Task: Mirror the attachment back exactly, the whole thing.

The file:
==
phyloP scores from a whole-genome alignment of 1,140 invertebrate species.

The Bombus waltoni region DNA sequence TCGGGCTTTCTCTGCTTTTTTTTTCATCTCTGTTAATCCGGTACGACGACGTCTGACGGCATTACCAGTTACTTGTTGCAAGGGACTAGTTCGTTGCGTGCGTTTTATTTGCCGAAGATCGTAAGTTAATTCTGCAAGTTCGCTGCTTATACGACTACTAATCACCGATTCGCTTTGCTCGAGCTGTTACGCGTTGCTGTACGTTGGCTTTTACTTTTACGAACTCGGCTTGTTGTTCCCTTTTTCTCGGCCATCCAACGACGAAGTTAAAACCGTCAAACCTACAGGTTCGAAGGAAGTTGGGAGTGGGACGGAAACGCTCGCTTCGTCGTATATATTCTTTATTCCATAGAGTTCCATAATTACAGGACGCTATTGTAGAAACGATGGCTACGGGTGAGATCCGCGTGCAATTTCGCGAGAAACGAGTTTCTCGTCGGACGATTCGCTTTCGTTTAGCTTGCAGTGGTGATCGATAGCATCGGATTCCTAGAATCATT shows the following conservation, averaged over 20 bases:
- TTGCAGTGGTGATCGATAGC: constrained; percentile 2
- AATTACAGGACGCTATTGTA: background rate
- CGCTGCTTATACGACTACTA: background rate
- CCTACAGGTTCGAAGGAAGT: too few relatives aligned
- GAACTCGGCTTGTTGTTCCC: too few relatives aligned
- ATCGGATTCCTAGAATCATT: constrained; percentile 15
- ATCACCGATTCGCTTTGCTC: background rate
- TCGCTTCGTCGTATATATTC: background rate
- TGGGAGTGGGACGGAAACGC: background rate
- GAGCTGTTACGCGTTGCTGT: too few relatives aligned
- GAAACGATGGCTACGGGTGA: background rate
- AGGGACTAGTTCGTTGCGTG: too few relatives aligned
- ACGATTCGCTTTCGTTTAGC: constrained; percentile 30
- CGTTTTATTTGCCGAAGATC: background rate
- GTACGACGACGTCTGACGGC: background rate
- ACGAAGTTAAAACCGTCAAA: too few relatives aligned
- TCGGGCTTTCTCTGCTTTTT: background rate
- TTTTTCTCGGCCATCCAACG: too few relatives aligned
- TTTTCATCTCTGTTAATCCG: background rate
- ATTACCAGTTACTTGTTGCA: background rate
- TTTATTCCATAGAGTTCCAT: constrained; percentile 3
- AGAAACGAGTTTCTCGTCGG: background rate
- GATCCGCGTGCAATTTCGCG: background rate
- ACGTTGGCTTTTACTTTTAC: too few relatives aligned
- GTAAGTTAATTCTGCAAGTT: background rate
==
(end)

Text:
phyloP scores from a whole-genome alignment of 1,140 invertebrate species.

The Bombus waltoni region DNA sequence TCGGGCTTTCTCTGCTTTTTTTTTCATCTCTGTTAATCCGGTACGACGACGTCTGACGGCATTACCAGTTACTTGTTGCAAGGGACTAGTTCGTTGCGTGCGTTTTATTTGCCGAAGATCGTAAGTTAATTCTGCAAGTTCGCTGCTTATACGACTACTAATCACCGATTCGCTTTGCTCGAGCTGTTACGCGTTGCTGTACGTTGGCTTTTACTTTTACGAACTCGGCTTGTTGTTCCCTTTTTCTCGGCCATCCAACGACGAAGTTAAAACCGTCAAACCTACAGGTTCGAAGGAAGTTGGGAGTGGGACGGAAACGCTCGCTTCGTCGTATATATTCTTTATTCCATAGAGTTCCATAATTACAGGACGCTATTGTAGAAACGATGGCTACGGGTGAGATCCGCGTGCAATTTCGCGAGAAACGAGTTTCTCGTCGGACGATTCGCTTTCGTTTAGCTTGCAGTGGTGATCGATAGCATCGGATTCCTAGAATCATT shows the following conservation, averaged over 20 bases:
- TTGCAGTGGTGATCGATAGC: constrained; percentile 2
- AATTACAGGACGCTATTGTA: background rate
- CGCTGCTTATACGACTACTA: background rate
- CCTACAGGTTCGAAGGAAGT: too few relatives aligned
- GAACTCGGCTTGTTGTTCCC: too few relatives aligned
- ATCGGATTCCTAGAATCATT: constrained; percentile 15
- ATCACCGATTCGCTTTGCTC: background rate
- TCGCTTCGTCGTATATATTC: background rate
- TGGGAGTGGGACGGAAACGC: background rate
- GAGCTGTTACGCGTTGCTGT: too few relatives aligned
- GAAACGATGGCTACGGGTGA: background rate
- AGGGACTAGTTCGTTGCGTG: too few relatives aligned
- ACGATTCGCTTTCGTTTAGC: constrained; percentile 30
- CGTTTTATTTGCCGAAGATC: background rate
- GTACGACGACGTCTGACGGC: background rate
- ACGAAGTTAAAACCGTCAAA: too few relatives aligned
- TCGGGCTTTCTCTGCTTTTT: background rate
- TTTTTCTCGGCCATCCAACG: too few relatives aligned
- TTTTCATCTCTGTTAATCCG: background rate
- ATTACCAGTTACTTGTTGCA: background rate
- TTTATTCCATAGAGTTCCAT: constrained; percentile 3
- AGAAACGAGTTTCTCGTCGG: background rate
- GATCCGCGTGCAATTTCGCG: background rate
- ACGTTGGCTTTTACTTTTAC: too few relatives aligned
- GTAAGTTAATTCTGCAAGTT: background rate